My interest in making art has been prevalent throughout my life. Even as a young child I always enjoyed making small objects, drawings, and collages. I can even remember one of my elementary school art teachers, very matter of factly, stating that I would be an artist one day. I was born and raised in Ronkonkoma, New York, a town in the center of Long Island. After graduating high school, I attended Suffolk County Community College on and off for a few years where I discovered how interested I truly was in pursuing art school.
When I began my academic career at Suffolk, I was interested in ceramics and by the time I left I had decided to major in sculpture, which led me to apply to the Maine College of Art in Portland, Maine in 2014. By 2016, I had graduated from MECA with my BFA in Sculpture. At MECA I had access to countless new materials and techniques that I used to develop my work including, metal smithing, mold making, welding, and fabrication.
My work has always centered around the human body and some of my own intimate, personal experiences and struggles. One of these early pieces, Contact Comfort, was created by using plaster bandages to create casts of my own body that were assembled to abstract the form, as well as chicken wire to create the underlying structure of the piece. I made this piece with the idea of human’s inherent need for physical contact and the need to be loved and cared for. At this point, the inherent fragility of the human body and life became a prevalent theme for my work. Personally, I was experiencing a relationship in which I felt myself separating while feeling like the other person was becoming increasingly dependent.
As I further developed my work, I began to abstract the human form and focus in on the grotesque qualities of the body as I became less interested in portraying the body as solidly as I had in previous work, like Contact Comfort. I became interested in the simultaneous presence of the grotesque and beauty in the human body and how I could create forms that were repulsive, uncomfortable, and familiar. This body of work began with Human, which is included in the Small Works exhibition, and began the development of my thesis project.
Through this body of work, I aimed to create a sense of discomfort and familiarity for my audience; they are able to make connections to the work by relating it to their own bodies. I began to focus and draw inspiration from my own experiences with life and death, including the death of my mother in 2014. I created this work in an effort to answer questions about the fragility and complexities of life and death by confronting people with the delicate and impermanent nature of their own lives. I began to explore the effects of being faced with the realization of one’s own mortality, the limitations of flesh, and anxieties about the body’s inevitable decay.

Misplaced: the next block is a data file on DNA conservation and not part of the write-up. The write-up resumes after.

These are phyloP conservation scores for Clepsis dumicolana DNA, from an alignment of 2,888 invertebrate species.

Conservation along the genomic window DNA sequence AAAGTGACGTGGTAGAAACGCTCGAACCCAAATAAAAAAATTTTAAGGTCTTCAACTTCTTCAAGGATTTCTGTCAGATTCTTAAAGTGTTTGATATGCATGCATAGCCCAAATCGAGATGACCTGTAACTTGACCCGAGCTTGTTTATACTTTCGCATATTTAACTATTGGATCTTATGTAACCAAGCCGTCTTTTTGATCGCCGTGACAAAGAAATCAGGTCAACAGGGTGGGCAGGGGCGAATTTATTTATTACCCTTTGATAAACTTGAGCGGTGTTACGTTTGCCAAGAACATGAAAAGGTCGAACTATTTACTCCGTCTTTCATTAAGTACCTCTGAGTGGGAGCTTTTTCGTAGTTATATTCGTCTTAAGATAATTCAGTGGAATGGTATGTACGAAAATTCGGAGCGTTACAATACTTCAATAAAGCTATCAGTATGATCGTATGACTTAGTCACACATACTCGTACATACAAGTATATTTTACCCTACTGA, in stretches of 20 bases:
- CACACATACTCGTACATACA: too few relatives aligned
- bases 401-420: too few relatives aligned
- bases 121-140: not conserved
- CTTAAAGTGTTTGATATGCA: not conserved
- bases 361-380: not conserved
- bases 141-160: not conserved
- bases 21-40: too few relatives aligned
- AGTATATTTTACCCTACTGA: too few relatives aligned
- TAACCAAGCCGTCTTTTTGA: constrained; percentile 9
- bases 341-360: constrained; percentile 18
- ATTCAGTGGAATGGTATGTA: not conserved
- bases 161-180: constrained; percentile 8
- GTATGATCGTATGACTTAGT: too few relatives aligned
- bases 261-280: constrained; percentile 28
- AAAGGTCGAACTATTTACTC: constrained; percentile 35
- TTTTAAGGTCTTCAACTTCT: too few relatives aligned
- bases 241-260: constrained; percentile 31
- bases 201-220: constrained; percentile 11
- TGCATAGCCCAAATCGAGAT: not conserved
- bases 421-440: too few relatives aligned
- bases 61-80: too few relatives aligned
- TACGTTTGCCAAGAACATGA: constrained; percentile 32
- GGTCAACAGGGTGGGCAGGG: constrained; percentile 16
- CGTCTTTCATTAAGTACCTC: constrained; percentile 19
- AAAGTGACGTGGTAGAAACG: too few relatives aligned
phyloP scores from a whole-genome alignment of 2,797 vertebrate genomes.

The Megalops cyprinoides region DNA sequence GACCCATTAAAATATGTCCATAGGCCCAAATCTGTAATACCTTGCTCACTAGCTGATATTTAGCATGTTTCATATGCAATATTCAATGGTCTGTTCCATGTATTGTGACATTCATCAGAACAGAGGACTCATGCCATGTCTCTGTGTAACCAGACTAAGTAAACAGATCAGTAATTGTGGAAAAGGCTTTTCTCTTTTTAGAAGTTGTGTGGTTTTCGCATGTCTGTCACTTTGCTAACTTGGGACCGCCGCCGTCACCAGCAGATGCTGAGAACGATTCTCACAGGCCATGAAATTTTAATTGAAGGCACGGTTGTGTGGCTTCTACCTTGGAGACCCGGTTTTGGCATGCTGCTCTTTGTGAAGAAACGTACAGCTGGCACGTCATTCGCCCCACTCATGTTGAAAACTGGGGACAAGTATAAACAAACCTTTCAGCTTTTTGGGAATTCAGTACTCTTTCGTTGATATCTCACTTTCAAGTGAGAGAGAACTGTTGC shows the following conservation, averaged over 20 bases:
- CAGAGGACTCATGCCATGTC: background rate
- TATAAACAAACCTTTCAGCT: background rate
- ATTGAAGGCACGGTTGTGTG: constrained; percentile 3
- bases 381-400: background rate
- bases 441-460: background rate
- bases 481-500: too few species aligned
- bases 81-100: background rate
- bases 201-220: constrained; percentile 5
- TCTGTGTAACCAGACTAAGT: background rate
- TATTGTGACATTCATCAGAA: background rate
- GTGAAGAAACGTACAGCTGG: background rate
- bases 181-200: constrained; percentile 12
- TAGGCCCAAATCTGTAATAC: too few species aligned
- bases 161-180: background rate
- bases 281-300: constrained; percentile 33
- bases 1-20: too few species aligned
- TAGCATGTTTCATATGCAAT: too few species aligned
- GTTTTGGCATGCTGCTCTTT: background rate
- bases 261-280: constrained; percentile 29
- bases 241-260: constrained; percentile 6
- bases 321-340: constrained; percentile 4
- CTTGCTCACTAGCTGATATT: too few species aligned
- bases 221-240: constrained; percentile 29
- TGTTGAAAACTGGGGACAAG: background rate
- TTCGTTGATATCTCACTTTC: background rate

My thesis work, Bound in Flesh, Time, and Place, became the culmination of this body of work. It also served as an extremely cathartic process for me as I navigated through my experiences during the first 2 years after my mother’s death, and could feel a sense of closure after this work allowed me to convey all of the emotions I had felt but was unable to put into words.
Since graduation and the completion of my thesis, I have been working towards my next body of work with a series of studies of flesh and contrasting materials. The human body and its grotesque qualities have become sort of the base focus of my work, however, I have been interested on the idea of heirloom objects and memory as things that remain as a source of comfort. Having moved back to my childhood home in Ronkonkoma, after living in Portland for the past few years, it has been inspiring to be in such a familiar place with a new perspective and understanding. I am looking forward to the development of this work and being able to share it with others.
To see more of my work you can visit my website: jgaiti.wixsite.com/jaimegaiti
“Human 1–5” is currently on display in Main Street Arts’ fourth annual “Small Works” exhibition (juried by Cory E. Card, former curator at View Arts Center in Old Forge, NY). The exhibition runs through January 4, 2018